Jahi McMath's Family Still Trying to Revoke Death Certificate

She was declared brain dead 3 years ago
By Newser Editors and Wire Services
Posted Jul 24, 2017 6:13 PM CDT
Jahi McMath's Family Still Fighting to Revoke Death Certificate
A recent photo of Jahi McMath is shown on a video screen next to her uncle Timothy Whisenton at a news conference in San Francisco, Wednesday, Dec. 23, 2015.   (AP Photo/Jeff Chiu)

More than three years after a coroner declared a teenage girl dead, a Northern California judge is expected to soon decide whether to revoke her death certificate, the AP reports. In court documents filed last month supporting the family's lawsuit to have the death certificate revoked, retired neurologist Dr. Alan Shewmon said videos recorded by Jahi McMath's family from 2014 to 2016 show the teen is still alive. Shewmon is a longtime critic of how brain death is defined and has filed similar court papers supporting efforts by McMath's family to undo the death certificate. The family has previously shown video clips of McMath twitching her fingers, which they said showed she still has brain function. Several doctors, including two hired by an Alameda County court, have said brain-dead patients can still twitch and move slightly.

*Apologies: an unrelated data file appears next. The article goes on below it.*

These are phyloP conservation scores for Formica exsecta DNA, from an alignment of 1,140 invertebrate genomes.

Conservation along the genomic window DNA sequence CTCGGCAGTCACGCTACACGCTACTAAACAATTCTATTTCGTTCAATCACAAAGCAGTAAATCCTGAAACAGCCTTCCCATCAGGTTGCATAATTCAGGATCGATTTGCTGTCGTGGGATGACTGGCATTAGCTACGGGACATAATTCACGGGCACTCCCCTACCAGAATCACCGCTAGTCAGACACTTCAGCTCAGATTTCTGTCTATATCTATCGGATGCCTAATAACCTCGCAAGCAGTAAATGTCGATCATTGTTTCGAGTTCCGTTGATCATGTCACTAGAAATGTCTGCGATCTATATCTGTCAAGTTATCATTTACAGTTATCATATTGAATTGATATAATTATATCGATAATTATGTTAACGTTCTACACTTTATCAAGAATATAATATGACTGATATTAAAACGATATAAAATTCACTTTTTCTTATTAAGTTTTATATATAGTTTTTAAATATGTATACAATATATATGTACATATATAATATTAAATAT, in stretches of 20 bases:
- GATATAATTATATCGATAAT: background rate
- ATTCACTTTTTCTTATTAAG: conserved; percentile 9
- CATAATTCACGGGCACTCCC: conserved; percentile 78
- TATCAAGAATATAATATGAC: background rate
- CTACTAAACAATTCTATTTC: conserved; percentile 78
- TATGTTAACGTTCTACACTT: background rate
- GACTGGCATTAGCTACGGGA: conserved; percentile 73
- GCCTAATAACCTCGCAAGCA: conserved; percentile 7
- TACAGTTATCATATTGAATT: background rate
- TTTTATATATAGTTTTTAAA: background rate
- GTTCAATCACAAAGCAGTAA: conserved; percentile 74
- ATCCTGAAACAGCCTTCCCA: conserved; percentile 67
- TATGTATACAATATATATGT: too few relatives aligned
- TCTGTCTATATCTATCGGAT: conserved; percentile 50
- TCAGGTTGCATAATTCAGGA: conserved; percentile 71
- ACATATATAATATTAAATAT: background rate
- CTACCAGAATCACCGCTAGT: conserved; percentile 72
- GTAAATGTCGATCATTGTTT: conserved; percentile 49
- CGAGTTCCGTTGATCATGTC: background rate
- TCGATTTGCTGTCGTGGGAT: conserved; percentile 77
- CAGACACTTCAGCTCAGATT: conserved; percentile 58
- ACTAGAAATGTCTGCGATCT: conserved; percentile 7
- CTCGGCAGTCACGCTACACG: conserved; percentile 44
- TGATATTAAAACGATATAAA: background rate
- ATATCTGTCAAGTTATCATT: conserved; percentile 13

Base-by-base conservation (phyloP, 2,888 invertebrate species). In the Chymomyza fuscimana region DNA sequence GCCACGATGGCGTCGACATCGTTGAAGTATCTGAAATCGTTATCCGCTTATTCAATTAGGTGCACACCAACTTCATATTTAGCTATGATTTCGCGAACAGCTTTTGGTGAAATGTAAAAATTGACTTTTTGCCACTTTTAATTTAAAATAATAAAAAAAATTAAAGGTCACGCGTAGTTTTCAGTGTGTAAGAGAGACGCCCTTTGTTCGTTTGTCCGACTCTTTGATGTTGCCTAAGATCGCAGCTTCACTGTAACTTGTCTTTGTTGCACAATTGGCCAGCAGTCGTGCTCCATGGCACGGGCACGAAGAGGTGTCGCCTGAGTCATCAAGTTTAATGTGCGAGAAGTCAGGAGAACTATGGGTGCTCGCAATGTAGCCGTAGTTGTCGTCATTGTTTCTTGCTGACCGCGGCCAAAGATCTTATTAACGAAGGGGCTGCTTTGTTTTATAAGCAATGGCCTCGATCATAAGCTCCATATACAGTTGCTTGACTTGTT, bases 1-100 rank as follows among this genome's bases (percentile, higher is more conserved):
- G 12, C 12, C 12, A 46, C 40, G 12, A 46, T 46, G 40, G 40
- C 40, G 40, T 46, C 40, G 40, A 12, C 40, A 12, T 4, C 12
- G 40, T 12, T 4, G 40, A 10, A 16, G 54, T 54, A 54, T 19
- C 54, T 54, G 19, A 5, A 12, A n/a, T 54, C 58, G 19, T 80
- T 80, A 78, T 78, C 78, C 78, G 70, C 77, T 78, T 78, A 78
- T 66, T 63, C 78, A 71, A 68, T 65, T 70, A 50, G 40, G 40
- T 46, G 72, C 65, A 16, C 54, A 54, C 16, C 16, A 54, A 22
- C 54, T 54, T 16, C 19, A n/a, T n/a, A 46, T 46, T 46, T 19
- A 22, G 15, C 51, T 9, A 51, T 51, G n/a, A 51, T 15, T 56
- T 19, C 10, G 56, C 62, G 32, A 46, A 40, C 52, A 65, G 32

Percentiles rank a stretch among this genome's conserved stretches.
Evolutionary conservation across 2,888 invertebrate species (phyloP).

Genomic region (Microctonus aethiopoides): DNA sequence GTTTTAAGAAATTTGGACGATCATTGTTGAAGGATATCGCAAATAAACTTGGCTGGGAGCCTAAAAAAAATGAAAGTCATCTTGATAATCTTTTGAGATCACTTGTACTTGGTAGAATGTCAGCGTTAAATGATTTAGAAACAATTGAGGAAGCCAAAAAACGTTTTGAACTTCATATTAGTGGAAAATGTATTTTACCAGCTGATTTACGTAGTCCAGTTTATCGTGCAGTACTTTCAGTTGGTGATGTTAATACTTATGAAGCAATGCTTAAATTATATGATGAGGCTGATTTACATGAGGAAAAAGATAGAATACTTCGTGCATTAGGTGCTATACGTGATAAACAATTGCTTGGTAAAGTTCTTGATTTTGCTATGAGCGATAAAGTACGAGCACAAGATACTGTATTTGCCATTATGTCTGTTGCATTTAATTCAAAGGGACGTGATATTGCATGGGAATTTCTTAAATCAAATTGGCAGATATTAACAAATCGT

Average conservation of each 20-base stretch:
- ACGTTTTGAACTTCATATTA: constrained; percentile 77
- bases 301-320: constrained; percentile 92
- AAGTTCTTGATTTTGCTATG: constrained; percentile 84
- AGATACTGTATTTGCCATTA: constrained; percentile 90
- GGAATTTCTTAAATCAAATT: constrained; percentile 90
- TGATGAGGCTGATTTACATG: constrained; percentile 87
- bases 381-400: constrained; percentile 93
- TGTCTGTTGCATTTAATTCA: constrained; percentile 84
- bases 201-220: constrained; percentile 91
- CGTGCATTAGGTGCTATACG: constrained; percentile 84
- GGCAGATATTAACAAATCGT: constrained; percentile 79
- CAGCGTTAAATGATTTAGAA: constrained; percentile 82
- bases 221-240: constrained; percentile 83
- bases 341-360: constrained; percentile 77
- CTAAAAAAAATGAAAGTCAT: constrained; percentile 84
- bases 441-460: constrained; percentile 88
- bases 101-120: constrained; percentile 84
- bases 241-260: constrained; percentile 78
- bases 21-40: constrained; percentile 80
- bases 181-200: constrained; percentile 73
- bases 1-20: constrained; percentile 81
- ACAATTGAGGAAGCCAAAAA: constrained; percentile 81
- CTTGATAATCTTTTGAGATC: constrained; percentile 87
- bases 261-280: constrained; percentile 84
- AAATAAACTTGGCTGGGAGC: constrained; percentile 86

Doctors at Children's Hospital in Oakland, California declared 13-yaer-old McMath brain dead in December 2013 after a routine tonsillectomy went awry. Jahi's mother has previously acknowledged that her daughter's brain is severely and irreparably damaged. But Latasha Spears Winkfield said her daughter is still alive and her Christian belief compels her fight to keep her daughter on life support. Hospital lawyer Jennifer Still said in an interview Monday that the family has not subjected McMath to tests accepted by the American Medical Association to determine whether someone is brain dead. Jahi's family moved her to New Jersey because of that state's only-in-the US law that prohibits doctors from removing brain-dead patients from ventilators over families with religious objections. A judge heard arguments on the case July 13 and is expected to rule in the next two months whether to allow the lawsuit to proceed. (More Jahi McMath stories.)

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